Hundreds of community members gathered at the first of three environmental review public hearings at Borough Hall last Wednesday to voice their concerns over the de Blasio administration’s plans.
In an effort to shut down the current detention facilities on Rikers Island, the city is planning to open four new borough-based jails, including one at 126-02 82nd Avenue, the site of the former Queens Detention Complex and parking lot.
The Kew Gardens jail, as well as new jails in Brooklyn, Manhattan and the Bronx, would be open by 2027.
In Queens, plans are to expand the current building from 497,600 square feet to nearly 2 million square feet to accommodate 1,510 beds.
Each new jail will have community space and ground-floor retail, as well as on-site support services. In Kew Gardens, there will be a centralized infirmary and maternity services.
Dana Kaplan, deputy director of the Mayor's Office of Criminal Justice, said operating Rikers is inefficient and expensive. She added that the decades-old jail does not work with the city’s plan to break the “cycle of violence” when it comes to criminal justice.
In a presentation, Kaplan compared the new jails to the Las Colinas Detention Facility in San Diego. She explained that the units at Las Colinas are smaller and the center has decreased the number of inmate-on-inmate assaults.
The city has stated that neighborhood advisory boards consisting of local elected officials and community leaders will be created to provide feedback on integration, programs and quality-of-life issues.
But nearly everyone in the crowd argued the plan jeopardizes the safety of the community, especially children with PS 99 nearby.
Opponents also said the city chose the site simply due to its proximity to the Queens Criminal Courthouse, failing to adequately examine other potential sites.
The possible threat of violence stemming from the jail is especially troublesome for Samantha Elswick. She said she was a victim of a random attack near Union Turnpike.
Elswick brought letters from Union Turnpike businesses who have written to Councilwoman Karen Koslowitz about the potential negative impacts.
“You already can’t walk from Chase Bank to CVS without being approached for money,” Elswick said.
Since the homeless shelter opened at the former Comfort Inn and current Umbrella Hotel, community members say they’ve witnessed an uptick in quality-of-life issues. Elswick is worried that the situation will get worse with the proposed jail.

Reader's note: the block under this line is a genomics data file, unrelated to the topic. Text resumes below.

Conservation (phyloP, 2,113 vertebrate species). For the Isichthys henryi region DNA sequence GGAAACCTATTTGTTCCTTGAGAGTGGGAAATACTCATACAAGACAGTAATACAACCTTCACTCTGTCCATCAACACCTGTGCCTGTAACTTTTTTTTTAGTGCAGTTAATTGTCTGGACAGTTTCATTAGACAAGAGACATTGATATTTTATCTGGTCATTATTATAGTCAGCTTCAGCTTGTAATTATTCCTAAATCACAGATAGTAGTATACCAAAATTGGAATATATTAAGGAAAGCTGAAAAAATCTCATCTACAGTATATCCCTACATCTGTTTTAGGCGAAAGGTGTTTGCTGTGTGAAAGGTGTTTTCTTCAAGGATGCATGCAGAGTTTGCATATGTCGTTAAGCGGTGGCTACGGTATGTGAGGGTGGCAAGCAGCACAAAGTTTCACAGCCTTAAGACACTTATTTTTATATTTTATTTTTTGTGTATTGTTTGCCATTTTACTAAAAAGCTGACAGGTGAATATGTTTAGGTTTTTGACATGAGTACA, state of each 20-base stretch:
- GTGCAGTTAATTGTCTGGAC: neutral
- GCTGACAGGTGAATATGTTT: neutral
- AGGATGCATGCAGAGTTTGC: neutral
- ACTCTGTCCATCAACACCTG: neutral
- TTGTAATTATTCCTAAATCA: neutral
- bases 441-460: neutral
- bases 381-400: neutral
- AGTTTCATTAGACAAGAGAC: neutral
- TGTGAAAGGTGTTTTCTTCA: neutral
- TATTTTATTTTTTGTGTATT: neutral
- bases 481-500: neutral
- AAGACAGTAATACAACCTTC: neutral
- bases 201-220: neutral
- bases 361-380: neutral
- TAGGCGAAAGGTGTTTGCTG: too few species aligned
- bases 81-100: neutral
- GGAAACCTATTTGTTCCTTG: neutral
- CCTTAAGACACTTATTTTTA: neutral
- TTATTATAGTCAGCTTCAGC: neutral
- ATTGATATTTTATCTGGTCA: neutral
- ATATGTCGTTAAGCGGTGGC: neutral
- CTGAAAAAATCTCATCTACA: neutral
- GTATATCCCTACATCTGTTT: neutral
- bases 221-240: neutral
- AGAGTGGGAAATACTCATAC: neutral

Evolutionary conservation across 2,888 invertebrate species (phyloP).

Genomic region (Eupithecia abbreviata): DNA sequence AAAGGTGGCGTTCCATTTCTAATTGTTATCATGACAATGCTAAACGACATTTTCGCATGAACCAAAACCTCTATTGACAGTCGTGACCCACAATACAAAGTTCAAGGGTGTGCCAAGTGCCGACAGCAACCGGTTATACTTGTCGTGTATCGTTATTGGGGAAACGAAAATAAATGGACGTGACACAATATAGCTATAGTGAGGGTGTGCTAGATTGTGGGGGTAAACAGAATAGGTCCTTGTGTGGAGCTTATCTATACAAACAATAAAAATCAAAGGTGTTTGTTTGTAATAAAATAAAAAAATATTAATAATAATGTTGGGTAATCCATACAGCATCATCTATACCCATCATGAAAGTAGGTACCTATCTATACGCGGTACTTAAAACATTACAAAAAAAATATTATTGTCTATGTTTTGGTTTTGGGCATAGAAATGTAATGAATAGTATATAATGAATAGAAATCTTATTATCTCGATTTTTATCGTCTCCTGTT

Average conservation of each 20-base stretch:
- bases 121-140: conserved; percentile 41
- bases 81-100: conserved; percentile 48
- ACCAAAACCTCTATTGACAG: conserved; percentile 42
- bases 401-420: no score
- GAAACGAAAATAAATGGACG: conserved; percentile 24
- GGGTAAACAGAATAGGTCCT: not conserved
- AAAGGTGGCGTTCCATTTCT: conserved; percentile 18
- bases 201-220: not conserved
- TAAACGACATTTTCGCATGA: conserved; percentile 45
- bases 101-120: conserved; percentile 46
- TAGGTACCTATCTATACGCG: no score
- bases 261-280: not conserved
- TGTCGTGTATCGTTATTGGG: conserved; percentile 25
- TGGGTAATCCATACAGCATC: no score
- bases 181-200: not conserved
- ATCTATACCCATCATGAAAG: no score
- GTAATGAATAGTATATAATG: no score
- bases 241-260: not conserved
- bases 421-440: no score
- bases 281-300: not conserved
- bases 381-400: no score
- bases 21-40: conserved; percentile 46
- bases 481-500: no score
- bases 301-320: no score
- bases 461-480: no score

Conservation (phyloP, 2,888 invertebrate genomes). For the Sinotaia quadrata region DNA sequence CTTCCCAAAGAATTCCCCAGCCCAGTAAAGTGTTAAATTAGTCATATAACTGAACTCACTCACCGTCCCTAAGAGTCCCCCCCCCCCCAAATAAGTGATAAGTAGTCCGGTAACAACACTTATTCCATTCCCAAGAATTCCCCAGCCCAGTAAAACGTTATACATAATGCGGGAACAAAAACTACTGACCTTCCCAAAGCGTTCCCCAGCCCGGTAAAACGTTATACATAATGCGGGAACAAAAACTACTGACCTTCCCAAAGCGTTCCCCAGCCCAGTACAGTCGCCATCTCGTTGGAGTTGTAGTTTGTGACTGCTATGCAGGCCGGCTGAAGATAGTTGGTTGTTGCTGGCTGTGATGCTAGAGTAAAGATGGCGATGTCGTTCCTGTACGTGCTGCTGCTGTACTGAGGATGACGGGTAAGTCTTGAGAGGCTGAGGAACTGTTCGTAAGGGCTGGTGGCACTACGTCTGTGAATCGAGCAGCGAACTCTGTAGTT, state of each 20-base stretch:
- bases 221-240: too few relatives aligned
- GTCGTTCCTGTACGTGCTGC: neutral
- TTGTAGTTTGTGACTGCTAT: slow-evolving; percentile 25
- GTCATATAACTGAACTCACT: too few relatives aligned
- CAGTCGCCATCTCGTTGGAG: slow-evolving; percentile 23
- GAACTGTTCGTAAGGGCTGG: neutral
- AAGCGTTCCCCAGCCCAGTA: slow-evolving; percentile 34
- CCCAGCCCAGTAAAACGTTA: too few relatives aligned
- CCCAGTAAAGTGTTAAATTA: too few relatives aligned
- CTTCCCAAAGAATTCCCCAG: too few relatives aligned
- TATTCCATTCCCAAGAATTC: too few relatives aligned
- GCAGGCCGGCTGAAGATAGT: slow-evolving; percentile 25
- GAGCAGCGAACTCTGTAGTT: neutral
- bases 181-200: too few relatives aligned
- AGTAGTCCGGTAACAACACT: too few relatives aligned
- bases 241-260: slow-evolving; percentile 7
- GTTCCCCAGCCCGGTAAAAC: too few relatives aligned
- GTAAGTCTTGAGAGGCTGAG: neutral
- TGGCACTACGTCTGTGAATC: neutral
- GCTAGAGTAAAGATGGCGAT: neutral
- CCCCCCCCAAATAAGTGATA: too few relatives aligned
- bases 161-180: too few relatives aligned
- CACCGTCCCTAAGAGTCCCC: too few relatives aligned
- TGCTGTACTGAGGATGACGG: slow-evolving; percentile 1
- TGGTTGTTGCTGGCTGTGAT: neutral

In an attempt to appease the crowd, Kaplan pointed out the congested neighborhood would benefit from the jail when it comes to parking.
“You will be provided with close to 700 publicly accessible parking spaces provided on site,” she said.
But the promise of parking did nothing to reduce the tension. Some audience members noted the city’s plan will actually demolish a municipal parking lot that was completed last year.
Another attendee was concerned with the proposed 29-story building. He argued the jail will give developers an opening to build larger buildings.
“If a developer in the future wants to build a 25-story building on Queens Boulevard, what’s to stop him from saying ‘hey, there’s a 29-story building there, so why can’t I build one at 25 stories?’” he asked.
Another speaker suggested the city use the money to revamp a penal system rooted in racism.
“Anyone in prison should not be subjected to the inhumane conditions as has been witnessed and has been documented at Rikers,” she said. “However, to bring a poorly conceived system into a community without the consent of its residents causes many obvious and unforeseen negative consequences.”
Elizabeth Oh, a case handler for the Legal Aid Society, disagreed with a statement by Koslowtiz when the jail was announced that it would spur economic development.
“Parking spaces and a jail cannot bring significant economic development in Queens or anywhere in the United States,” Oh said. “The majority of people that are incarcerated are poor people of color. Caring for their families, contributing to the economy, and going on with their lives beyond the confines of prison is not economic development.”
Community Board 9 member Sylvia Plath said that although the presentation featured “lovely photos of modern designs,” there was a complete lack of transparency with the community.
She said the city rushed the project, and that asking for suggestions now didn’t make sense for a project of this magnitude.
“I don’t how understand how anybody would believe that there have been community meetings because there haven’t,” Plath said. “There has been no community participation.”